Western style arrangements typically consist of a free form assemblage of flowers in a container. In contrast, Ikebana is more of a disciplined form of art, governed by well_defined rules, principles and techniques. For example, certain precepts regulate elements like the light and the shadows. There is also what is known as the three points of balance _ shin_fuku_tai in Japanese _ which symbolize man, heaven and earth, respectively, and that have to be in harmonious equilibrium in order to give true life to an Ikebana flower arrangement. This and the fact that stems and branches are used in addition to flowers, are perhaps the most obvious differences with western_style flower arrangement.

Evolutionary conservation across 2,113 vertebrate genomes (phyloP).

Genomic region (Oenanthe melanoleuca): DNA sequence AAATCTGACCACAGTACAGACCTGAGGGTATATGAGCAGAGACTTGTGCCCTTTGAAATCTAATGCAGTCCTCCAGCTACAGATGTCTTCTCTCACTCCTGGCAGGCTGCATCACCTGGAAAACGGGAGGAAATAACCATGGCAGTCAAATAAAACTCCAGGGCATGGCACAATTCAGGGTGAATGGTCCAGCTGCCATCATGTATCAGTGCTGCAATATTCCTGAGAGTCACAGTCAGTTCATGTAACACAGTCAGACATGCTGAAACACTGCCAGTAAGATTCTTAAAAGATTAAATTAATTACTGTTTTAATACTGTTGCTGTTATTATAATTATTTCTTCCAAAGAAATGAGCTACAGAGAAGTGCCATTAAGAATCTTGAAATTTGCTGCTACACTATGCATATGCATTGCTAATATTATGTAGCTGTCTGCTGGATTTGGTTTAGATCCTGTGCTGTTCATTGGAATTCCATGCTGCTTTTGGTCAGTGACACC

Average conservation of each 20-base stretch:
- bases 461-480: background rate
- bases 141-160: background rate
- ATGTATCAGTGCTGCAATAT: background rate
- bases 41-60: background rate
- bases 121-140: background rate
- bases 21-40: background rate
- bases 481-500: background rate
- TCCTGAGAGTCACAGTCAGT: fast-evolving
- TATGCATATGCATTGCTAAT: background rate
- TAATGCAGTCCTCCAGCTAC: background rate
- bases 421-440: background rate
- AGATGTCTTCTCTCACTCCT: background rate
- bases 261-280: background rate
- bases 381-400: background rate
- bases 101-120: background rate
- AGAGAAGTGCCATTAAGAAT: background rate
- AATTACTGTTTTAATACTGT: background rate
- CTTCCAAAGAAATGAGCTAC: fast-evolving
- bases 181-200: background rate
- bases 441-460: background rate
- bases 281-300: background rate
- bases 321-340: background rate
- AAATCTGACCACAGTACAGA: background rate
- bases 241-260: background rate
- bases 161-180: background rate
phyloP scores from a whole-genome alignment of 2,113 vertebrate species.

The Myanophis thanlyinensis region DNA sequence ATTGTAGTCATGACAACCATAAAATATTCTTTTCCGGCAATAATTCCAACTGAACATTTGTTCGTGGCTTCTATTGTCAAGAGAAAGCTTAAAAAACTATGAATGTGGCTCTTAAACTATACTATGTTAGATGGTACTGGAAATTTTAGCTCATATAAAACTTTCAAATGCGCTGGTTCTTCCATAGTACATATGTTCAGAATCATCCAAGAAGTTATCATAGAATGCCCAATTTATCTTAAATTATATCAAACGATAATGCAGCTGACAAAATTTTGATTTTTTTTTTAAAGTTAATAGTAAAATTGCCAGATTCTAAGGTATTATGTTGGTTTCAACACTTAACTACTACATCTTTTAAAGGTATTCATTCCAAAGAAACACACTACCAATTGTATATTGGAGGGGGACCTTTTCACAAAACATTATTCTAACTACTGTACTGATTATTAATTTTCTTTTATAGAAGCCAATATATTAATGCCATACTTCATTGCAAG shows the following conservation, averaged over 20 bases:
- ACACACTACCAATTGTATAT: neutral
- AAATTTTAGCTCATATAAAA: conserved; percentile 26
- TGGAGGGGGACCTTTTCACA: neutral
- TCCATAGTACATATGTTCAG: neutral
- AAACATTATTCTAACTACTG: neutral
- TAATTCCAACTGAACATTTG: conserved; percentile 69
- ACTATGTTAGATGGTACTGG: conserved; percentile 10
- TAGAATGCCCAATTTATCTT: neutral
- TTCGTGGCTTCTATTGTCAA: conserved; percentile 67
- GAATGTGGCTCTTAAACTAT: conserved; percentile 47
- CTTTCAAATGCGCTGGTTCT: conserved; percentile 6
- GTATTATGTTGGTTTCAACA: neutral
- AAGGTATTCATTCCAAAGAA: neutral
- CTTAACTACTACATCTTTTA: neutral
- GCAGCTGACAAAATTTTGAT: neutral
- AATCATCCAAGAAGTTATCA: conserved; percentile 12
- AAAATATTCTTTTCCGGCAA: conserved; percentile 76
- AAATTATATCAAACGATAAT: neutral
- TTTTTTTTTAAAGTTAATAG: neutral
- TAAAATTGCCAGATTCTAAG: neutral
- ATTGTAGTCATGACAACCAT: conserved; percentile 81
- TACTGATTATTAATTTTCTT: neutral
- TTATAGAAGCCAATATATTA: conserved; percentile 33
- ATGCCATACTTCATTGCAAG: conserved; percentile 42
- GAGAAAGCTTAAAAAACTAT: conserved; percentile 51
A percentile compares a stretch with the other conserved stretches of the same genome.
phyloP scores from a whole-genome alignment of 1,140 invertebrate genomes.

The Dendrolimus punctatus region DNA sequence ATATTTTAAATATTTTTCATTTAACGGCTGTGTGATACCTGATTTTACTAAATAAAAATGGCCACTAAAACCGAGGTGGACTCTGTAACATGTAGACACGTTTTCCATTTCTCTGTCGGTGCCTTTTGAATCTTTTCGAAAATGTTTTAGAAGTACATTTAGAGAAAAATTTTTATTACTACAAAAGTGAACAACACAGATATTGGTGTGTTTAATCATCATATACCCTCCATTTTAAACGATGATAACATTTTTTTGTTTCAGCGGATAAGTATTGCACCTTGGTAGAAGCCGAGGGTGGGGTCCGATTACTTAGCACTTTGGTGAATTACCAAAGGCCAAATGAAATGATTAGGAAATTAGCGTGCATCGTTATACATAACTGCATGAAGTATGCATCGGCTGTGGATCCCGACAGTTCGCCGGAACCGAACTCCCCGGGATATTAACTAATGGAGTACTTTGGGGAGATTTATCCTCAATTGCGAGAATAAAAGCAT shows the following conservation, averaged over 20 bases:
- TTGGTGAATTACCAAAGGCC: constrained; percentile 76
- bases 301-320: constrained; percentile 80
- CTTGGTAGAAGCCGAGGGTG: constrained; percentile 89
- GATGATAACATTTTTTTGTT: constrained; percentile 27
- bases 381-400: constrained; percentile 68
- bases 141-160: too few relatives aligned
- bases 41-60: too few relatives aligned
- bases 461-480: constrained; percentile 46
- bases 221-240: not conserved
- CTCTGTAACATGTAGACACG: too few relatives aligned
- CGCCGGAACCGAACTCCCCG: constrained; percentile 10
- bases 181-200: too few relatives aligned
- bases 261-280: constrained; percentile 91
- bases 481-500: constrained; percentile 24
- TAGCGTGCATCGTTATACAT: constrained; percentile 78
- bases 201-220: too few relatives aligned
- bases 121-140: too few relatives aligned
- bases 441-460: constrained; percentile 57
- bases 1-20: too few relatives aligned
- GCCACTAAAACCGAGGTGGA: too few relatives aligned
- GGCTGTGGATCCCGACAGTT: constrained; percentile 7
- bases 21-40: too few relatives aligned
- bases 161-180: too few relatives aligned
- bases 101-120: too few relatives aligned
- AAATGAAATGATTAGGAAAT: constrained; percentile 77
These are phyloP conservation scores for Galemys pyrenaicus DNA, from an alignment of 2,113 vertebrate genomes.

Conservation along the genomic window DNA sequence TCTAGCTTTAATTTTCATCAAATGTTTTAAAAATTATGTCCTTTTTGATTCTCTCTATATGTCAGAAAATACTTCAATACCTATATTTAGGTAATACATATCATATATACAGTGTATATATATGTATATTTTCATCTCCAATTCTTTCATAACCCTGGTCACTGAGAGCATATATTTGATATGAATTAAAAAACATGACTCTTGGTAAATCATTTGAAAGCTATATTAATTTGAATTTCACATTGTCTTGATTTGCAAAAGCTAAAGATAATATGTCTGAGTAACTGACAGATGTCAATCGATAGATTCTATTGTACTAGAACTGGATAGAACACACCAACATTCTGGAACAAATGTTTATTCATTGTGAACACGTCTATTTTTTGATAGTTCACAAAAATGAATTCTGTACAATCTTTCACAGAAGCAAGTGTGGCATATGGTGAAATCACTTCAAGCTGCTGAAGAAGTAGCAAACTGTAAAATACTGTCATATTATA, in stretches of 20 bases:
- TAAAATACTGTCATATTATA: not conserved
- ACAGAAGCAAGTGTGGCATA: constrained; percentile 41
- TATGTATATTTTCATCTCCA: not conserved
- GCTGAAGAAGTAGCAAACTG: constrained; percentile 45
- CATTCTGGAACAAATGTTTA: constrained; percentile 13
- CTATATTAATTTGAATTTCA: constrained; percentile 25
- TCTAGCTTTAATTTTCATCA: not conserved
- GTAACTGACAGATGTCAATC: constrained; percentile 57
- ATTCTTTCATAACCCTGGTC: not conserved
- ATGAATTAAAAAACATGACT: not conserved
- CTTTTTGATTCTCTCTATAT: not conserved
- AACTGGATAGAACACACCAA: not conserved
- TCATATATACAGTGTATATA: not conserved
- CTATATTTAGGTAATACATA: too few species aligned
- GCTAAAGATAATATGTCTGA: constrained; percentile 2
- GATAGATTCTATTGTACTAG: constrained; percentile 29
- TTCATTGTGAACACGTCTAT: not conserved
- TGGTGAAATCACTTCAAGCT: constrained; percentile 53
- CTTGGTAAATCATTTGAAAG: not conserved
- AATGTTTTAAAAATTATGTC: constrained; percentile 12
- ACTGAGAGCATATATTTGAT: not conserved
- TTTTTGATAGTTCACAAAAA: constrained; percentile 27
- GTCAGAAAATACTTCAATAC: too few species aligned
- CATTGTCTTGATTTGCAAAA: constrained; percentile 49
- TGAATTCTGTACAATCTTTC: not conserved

My parents house was a traditional home that had the typical Japanese garden in the back with various different trees, plants and many seasonal flowers. I grew up playing around our Japanese black pine, Japanese plum, loquat (Eriobotrya japonica) and pomegranate trees, all the while enjoying the azaleas, camellias and many other flowers that my father nurtured with so much love and dedication. I also remember that we had flowers that were originally introduced in Japan from foreign countries, such as Amaryllis (Belladonna Lily), roses, daisies, and dahlias. So while our garden was very Japanese in style, I can now see how it was more like a display of universal nature.